Prenuptial agreements are designed to protect prior investments, debts, and family inheritances when a couple gets married. These agreements should not encourage divorce, and should clearly outline the terms of a potential divorce. Unclear premarital agreements can case a great deal of stress and headache for the marriage, which is unfortunate, since prenuptial agreements should ease decisions post-divorce.
In the Cioffi Petrakis case, lawyers were able to null the couple’s prenuptial agreement based on oral agreements before the wedding. This case is unprecedented, because well-written prenups tend to hold up in court. According to the ABA Journal,
In what lawyers are calling a landmark ruling, a New York appeals court has upheld a Long Island judge’s decision to void an prenuptial agreement that the wife of a millionaire says she was tricked into signing by false promises made by her husband-to-be, days before the wedding.”
This case spurred our interest in prenuptial cases, and our legal resources gave us some unique insight about prenuptial frequency and types of prenuptial agreements.
1. Frequency of Prenuptial Agreements
According to Christina M. Scott, divorce is on the rise, but divorcing couples do not typically have premarital agreements in place.
In a study conducted by the American Academy of Matrimonial Lawyers in 2010, 73% of divorce attorneys reported an increase in prenuptial agreements. In practice, however, despite the benefits that a prenuptial agreement can provide, the majority of divorcing couples do not have prenuptial agreements.”
This begs the question: Does tackling tough decisions while writing prenuptial agreements create a stronger base entering marriage? Openly discussing finances and prior debts before entering the marriage could potentially prevent unpleasant surprises down the road.
2. Why Are Prenuptial Agreements on the Rise?
Traditional marriages that commence early in life are on the decline, while more established, mature adults are marrying often. According to Michael Helfand,
They are becoming more common because people are marrying later in life and have often accumulated enough that they want to protect it, or they’ve started a business and their partners require it.”
Marrying with more assets can make brides and grooms much more cautious entering marriage, and premarital agreements become more attractive to such couples.
3. Poorly Written Prenups
Most premarital agreements are written in case of divorce, but are not particularly attractive to either party. But in some marriages, one party will want to divorce in order to acquire what was promised to them in the prenuptial agreement. As attorney Malcolm Taub further explains,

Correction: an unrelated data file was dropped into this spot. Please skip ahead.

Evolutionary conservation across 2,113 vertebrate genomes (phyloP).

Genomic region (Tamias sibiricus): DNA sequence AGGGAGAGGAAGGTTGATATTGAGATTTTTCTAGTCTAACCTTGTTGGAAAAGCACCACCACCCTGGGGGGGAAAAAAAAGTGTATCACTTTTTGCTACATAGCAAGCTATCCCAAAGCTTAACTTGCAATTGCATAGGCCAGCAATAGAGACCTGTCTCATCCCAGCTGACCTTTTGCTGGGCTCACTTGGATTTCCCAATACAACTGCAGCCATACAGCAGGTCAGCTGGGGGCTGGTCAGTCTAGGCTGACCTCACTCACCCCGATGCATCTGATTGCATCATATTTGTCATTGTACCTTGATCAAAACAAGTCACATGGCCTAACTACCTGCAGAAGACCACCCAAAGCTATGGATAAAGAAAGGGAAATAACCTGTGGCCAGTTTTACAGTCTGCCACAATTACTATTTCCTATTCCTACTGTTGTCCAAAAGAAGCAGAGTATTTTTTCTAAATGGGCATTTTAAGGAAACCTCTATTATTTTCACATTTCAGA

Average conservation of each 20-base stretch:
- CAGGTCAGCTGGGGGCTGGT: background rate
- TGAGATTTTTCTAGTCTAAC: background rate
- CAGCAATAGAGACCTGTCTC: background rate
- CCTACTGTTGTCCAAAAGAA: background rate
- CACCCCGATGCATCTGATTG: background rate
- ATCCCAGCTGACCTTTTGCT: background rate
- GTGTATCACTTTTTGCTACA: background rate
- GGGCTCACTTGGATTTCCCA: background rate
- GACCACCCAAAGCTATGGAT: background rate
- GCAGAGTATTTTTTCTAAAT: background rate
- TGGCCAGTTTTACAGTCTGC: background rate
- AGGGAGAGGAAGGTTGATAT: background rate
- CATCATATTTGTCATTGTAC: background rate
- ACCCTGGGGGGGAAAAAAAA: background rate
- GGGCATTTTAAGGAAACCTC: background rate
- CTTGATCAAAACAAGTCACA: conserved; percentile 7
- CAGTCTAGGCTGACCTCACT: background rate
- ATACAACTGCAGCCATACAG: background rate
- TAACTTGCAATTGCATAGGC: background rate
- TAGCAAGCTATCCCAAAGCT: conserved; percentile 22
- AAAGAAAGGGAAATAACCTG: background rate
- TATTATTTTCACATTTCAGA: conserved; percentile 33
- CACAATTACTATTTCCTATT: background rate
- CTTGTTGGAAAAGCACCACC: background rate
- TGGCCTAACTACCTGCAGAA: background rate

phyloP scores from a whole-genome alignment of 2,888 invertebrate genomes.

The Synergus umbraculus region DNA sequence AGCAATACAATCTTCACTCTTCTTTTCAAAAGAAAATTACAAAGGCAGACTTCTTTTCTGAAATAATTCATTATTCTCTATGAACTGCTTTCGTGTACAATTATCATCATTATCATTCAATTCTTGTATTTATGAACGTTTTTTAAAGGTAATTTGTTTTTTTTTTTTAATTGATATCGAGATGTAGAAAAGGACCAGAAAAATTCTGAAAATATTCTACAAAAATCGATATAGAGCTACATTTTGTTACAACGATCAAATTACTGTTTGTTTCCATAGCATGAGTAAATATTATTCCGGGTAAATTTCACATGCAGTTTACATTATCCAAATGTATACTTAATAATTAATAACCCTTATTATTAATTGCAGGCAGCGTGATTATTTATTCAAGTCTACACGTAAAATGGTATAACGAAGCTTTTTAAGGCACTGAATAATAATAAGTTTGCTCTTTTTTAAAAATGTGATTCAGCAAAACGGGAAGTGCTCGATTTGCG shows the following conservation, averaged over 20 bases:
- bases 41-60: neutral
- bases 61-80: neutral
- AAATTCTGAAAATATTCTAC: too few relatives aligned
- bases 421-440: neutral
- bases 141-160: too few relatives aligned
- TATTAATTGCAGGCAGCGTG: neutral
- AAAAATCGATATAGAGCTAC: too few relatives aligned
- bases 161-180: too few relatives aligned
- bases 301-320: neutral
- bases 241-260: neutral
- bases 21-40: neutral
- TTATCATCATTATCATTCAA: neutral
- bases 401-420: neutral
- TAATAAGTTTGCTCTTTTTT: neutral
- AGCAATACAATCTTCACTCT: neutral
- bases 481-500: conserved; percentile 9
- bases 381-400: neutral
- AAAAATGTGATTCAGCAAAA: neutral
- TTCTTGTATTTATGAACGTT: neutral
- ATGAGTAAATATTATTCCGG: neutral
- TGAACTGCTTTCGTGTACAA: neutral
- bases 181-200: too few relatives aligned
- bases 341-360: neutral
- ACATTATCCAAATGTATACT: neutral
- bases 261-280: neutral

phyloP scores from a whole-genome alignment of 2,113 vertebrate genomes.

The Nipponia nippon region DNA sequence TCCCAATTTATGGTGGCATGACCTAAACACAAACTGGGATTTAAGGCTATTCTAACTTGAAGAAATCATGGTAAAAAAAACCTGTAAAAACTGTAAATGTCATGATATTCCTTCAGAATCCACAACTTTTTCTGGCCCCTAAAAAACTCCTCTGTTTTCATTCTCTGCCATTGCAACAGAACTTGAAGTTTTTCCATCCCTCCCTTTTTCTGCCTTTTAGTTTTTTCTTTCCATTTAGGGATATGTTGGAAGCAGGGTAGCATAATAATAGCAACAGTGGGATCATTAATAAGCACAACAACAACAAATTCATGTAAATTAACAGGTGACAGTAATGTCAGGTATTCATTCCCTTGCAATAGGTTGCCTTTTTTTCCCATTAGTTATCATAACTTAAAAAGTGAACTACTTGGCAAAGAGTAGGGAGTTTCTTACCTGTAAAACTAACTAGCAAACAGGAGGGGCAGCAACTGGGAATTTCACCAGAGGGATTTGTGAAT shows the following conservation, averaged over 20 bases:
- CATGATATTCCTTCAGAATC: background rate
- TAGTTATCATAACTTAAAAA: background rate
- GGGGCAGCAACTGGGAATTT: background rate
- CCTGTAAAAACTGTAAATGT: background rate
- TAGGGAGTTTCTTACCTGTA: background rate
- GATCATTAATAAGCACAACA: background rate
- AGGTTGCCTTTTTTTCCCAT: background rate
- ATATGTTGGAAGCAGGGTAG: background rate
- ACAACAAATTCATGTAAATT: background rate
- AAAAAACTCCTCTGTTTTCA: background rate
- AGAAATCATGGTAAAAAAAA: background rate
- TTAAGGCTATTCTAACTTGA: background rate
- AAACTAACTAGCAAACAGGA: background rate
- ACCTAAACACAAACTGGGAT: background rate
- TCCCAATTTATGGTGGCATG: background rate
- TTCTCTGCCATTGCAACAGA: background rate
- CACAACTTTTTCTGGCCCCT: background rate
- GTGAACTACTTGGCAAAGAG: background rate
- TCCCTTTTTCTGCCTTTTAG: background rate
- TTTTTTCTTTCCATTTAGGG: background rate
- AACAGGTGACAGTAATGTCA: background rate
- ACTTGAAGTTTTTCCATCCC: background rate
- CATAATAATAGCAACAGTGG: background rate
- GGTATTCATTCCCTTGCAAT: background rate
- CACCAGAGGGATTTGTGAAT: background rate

“In rare occasions, prenuptial agreements have encouraged divorce. Certain agreements contain “sunset provisions,” which means that the agreement will terminate after a period of time. Some of these parties may be encouraged to end the marital relationship prior to the time set forth in their sunset provision. There have been circumstances where divorces have been initiated in order to avoid the continuation of marriage without the provisions of the prenuptial agreement being in effect.”
If the couple divorces after the prenuptial period has expired, typical divorce proceedings will determine asset divisions.
4. Prenuptial Agreements are not Solely Designed for Wealthier Marriages
While wealthier parties may be more inclined to protect their assets when entering marriage, premarital agreements do much more than divide money. Prenuptial agreements can be designed for anyone. Attorney Andrew Drazen expands:
A prenup can obviously take into account much more than just division of assets, but that would likely be the most important aspect of the agreement. An average person will likely not have enough assets when they get married to consider forming a prenup, whereas a wealthier individual will. More practically speaking, this is a likely circumstance of networking. Wealthier people are generally more likely to be in regular contact with an attorney (for work like estate planning or business matters). If you are in contact with an attorney and mention pending nuptials, that attorney may likely mention consulting a family law attorney about a prenup.”
While prenuptial agreements are more common within wealthier marriages because of financial incentive and attorney connections, they can be designed for any marriage. For example, some couples might be interested in a prenuptial agreement to protect family inheritance, or children from prior marriages.
Altogether, prenuptial agreements should make a plan that both parties agree upon in case of divorce. Attorney Nicole Aeschleman sums it up best, saying
A prenuptial agreement allows for the organized division of assets in a time of great angst and stress. When both parties understand what the financial division will be ahead of time, it adds clarity to a confusing situation.”